Used a table file editor (Volition XML editor) to tweak the LIFE system. Used the in game editor (IGE) which runs in real time on the development kit to place the nodes in place.
Programming had to build everything – one programmer had to build it, lead then took over when he left near the end of the project and rewrote some of it. It was a phased implementation – multiple phases of work.
Main other areas were animations/props creation, then audio – dialogue and sound effects for it (70,000+) and music for guitar players.
Spawning Limitation Issues – like police officer serving a hotdog to another police officer, old men strip dancing to each other, and prison people having umbrellas. Basically no context for nodes, and spawning issues – sometimes too many if a node thought there was no one using it.
Also issues with props – disappearing props, orientations etc. Then there were spawning issues – co-op arbitration between spawning, collision issues and missing animations.
For streaming it is difficult and it was determined to just pre-load everything.
Amount of nodes was underestimated by Scott. In Game editor was constantly running out of memory – FPS was near 0, sheer magnitude since it loads all of them at once.
Data visualisation was a big problem – identification of dead spots was difficult (and impossible to automate). Enter Tableau – visual editor, using a python script can visualise where everything is, how many and what they are. Roughly 12,000 action nodes hand placed.
Hotdog man lapdance
What went right?
- Organisation – Sorted in the end, worked to get thousands of nodes
- Variety – 244 node types for huge amounts of variety
- Cooperation – Team working together well to add more items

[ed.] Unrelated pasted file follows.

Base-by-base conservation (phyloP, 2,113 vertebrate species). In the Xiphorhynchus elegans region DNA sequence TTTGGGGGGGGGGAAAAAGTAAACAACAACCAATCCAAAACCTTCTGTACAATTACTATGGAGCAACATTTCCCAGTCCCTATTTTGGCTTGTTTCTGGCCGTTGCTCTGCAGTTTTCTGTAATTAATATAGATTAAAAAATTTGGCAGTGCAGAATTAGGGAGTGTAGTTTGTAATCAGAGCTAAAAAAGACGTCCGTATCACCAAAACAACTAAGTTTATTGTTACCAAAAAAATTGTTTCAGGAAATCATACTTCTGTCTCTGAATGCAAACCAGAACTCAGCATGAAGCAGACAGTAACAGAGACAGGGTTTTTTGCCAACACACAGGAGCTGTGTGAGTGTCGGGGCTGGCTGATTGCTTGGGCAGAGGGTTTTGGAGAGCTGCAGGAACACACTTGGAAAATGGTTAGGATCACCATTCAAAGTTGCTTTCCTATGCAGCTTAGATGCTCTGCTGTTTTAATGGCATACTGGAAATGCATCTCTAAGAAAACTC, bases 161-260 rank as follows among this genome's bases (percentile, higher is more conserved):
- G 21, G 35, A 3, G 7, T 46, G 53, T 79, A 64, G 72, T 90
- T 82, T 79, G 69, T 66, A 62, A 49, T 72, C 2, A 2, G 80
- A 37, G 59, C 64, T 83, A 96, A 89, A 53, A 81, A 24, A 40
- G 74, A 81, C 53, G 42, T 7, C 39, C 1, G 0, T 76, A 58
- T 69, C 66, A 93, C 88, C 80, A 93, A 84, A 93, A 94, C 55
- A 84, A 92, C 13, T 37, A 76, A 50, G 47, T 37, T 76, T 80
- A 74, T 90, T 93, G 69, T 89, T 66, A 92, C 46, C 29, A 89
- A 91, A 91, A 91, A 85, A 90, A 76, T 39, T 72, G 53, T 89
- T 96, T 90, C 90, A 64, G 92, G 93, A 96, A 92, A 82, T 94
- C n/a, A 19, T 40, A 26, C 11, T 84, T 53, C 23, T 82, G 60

- Quick Turn Around – at the end at least
- It worked in the final product!
What went wrong?
- Standardisation – Lots of problems getting the benches to work – anything linked to a part of the world. Getting things to a stable point in SR2 – never got to a point where it was stable enough to fix the problems.
- Scope – Extremely difficult to test nodes, scope was just massive.
- Insufficient Preview Tools – couldn’t check what the outcome was quickly from placing a node. Bad when Art team had 2 more months adding to the city, where they put trash cans etc. over action nodes. Led to some bugs like clipping in terrain at ship.
- Too slow/too late implementation – took too long to get nodes in the game to test. Should have front loaded it. Had tons of gardeners for 6-8 months!
- Not enough focus on everyday things – lots of crazy stuff, but not enough normal things. Added in the end some nodes to add some character.
- Focus on a programmatic implementation – wasteful, should have planned what was going to be generic behaviours – could have just been spawned programatically (eg: drinking, or smoking).
- Preview tools – hard to test the nodes. Needed to fill an area and get it done.
- Bang for your buck – Should have prototyped and chosen ambient behaviours, rather then doing a mime – weeks on a firebreathing mime.
- Implement core systems and test early – Obvious right? 🙂 – an issues for the entire project.
Q – What is most important for the ambient life?